The great thing about the two previous “Hangover” movies was how we were every bit as intrigued as the characters were in finding out what happened to them the night before, and we shared in their discoveries with a great, delirious glee. With this third movie, you get the sense none of them want to be dealing with anymore of these shenanigans and, as a result, neither do we. All the fun has gone out the window, and what we are left with is a dreary road movie which Phillips and his co-writer Craig Mazin were under the mistaken impression they could mine comedy out of.

One major mistake made in “The Hangover Part III” is the filmmakers give certain minor characters from the previous films get far too much screen time this time around. This is especially the case with Chow who we first see escaping a dark and grimy prison at the movie’s start. In small doses, Chow is a riot to watch and Jeong is a very gifted comedy actor, but this time the character overstays his welcome and quickly becomes an unlikable prick with no redeeming qualities whatsoever. There is nothing more to Chow than him raising hell, getting high on cocaine and deceiving everyone around him whether they are friend or foe, and he comes across as a needless irritation in this sequel. Just try to laugh when Chow smothers a cocaine-fed rooster to death, I dare you.

Galifianakis also gets more screen time in this one as Alan, and this proves to be another major mistake. As funny as he can be when given the right material, his shtick as Alan has now worn out its welcome. Even when he has moments of genuine sweetness, they are wrecked by the character’s obliviousness to proper human etiquette. When “The Hangover” first came out, Galifianakis came across as one of the more original comedic actors we had seen in a long time. How sad it is to see his talents squandered in his tepid reprisal of his most famous characters thus far.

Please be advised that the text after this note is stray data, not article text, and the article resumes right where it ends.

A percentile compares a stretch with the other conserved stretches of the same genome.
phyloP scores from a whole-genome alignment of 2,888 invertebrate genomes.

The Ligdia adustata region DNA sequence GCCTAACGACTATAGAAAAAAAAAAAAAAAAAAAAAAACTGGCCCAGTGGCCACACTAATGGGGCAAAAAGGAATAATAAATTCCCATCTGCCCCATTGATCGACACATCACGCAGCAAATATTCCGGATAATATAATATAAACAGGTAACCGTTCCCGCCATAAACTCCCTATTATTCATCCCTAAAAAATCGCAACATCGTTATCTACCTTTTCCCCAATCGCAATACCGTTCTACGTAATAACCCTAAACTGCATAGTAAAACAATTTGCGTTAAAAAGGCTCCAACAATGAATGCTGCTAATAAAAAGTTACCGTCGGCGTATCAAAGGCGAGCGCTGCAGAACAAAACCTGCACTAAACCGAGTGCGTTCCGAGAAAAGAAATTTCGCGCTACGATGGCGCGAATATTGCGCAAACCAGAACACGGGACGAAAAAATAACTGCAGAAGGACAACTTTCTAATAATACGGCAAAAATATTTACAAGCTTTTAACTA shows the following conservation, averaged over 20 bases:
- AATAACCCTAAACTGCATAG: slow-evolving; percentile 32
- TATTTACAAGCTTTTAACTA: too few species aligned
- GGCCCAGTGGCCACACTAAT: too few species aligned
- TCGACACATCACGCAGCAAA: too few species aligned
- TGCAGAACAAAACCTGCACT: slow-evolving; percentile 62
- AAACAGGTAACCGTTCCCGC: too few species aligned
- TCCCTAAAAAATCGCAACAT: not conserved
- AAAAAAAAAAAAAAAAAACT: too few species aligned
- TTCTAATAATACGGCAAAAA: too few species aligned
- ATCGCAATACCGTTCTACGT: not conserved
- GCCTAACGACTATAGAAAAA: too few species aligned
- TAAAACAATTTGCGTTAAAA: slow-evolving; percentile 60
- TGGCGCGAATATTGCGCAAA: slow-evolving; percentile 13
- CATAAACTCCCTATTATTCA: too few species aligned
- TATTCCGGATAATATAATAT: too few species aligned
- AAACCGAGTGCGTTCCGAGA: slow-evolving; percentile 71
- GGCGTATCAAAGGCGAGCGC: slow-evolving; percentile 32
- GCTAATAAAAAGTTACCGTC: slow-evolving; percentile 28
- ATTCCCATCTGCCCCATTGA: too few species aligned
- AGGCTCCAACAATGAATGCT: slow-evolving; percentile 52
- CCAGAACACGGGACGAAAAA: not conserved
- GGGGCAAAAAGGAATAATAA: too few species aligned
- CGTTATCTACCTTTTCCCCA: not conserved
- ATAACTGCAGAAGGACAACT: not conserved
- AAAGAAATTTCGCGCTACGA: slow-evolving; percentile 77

As for Cooper and Helms, they just seem to be going through the motions here as their characters have little in the way of growth or depth. Cooper hit a career high with his brilliant performance in “Silver Linings Playbook” and an even bigger one with his remake of “A Star is Born,” and Helms has been endlessly hilarious in “The Office” and various other projects. But “The Hangover Part III” proves to be a big waste of their time and talents, and you get the feeling after a while they really don’t want to be in this sequel at all.

Was there anything funny going on in “The Hangover Part III” at all? Yeah, there were a few chuckles here and there. Comedic powerhouse Melissa McCarthy shows up in a cameo as pawn shop owner Cassie, and her scenes with Galifianakis succeeded in putting a smile on my face during a movie I found myself mostly frowning at. It is also great to see Heather Graham back as Jade, Stu’s escort-wife, and it allows Alan to have a sweet reunion with the baby he befriended in the first film. There is also a post-credits sequence which has the Wolfpack up to no good again, and it makes you believe Phillips and company would have been better off recycling the same old story for another movie like they did with “The Hangover Part II.”

I saw “The Hangover Part III” at an early morning screening where there were about five or six other people in the audience. I think I heard them laugh only once or twice. I shudder to think of what a sold out audience would have sounded like during this movie. There was a lot of talent involved in the making of this eagerly awaited sequel, but what we ended up with instead is an epic fail of a comedy. Seriously, few things in this life are more infinitely depressing than a comedy which does not make you laugh much, if at all.